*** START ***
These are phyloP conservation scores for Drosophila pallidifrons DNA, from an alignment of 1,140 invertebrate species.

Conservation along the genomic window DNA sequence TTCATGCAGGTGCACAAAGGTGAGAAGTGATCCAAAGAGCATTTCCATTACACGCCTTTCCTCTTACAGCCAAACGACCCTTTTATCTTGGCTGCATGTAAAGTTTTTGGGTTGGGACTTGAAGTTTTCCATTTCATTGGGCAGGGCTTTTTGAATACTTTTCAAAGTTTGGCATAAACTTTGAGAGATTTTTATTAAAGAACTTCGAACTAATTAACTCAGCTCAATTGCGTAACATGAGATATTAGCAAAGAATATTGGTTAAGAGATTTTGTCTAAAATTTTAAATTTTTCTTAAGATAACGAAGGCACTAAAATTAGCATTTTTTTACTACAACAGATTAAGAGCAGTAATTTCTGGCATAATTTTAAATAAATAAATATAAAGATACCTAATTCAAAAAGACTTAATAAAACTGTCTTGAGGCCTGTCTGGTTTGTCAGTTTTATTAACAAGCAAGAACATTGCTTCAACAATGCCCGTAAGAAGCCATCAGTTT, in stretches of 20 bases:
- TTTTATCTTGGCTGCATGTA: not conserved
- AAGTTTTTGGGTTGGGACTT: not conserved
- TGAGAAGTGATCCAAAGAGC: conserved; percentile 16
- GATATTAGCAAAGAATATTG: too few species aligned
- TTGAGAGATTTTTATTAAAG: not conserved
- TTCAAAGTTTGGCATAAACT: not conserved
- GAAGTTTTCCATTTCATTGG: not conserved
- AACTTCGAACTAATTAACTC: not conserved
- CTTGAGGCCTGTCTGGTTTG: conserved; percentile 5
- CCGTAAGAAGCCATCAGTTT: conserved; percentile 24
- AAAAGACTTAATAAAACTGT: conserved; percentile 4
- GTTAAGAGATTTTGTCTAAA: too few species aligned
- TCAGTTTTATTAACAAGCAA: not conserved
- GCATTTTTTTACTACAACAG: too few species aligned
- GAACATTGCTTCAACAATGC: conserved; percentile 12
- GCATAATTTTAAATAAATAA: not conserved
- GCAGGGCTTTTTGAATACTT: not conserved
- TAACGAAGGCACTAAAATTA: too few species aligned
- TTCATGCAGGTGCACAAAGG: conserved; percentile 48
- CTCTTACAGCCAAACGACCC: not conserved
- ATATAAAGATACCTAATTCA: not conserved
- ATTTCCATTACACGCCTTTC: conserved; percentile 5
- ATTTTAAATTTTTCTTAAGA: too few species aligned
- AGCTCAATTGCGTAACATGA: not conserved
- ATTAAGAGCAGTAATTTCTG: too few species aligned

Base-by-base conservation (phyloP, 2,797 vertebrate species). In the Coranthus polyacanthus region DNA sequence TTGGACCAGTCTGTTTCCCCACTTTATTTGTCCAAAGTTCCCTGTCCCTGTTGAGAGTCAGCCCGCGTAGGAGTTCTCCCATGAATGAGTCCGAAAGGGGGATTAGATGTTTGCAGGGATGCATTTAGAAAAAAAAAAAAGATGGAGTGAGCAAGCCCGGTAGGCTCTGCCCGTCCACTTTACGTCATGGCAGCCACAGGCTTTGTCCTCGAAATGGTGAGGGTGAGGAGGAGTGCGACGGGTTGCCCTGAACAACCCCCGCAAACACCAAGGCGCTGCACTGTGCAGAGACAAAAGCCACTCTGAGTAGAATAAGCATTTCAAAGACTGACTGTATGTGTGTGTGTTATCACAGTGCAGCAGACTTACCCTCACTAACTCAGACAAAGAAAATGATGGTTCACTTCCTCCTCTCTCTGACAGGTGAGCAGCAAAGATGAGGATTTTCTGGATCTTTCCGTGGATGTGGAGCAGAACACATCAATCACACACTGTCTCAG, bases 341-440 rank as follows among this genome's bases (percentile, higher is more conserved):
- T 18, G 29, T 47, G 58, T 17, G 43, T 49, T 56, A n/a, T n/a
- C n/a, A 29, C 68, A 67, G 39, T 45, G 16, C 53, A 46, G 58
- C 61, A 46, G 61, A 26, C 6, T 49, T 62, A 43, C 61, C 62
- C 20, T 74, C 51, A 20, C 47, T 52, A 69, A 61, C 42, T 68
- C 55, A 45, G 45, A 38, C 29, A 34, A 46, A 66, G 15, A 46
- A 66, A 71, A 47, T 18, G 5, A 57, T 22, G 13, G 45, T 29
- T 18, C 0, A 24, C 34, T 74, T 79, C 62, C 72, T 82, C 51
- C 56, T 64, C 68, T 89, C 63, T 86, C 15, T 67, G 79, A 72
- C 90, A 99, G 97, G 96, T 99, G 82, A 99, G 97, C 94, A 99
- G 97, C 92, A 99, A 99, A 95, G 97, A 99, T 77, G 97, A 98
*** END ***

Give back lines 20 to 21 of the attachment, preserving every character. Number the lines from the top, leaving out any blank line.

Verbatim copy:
- TAACGAAGGCACTAAAATTA: too few species aligned
- TTCATGCAGGTGCACAAAGG: conserved; percentile 48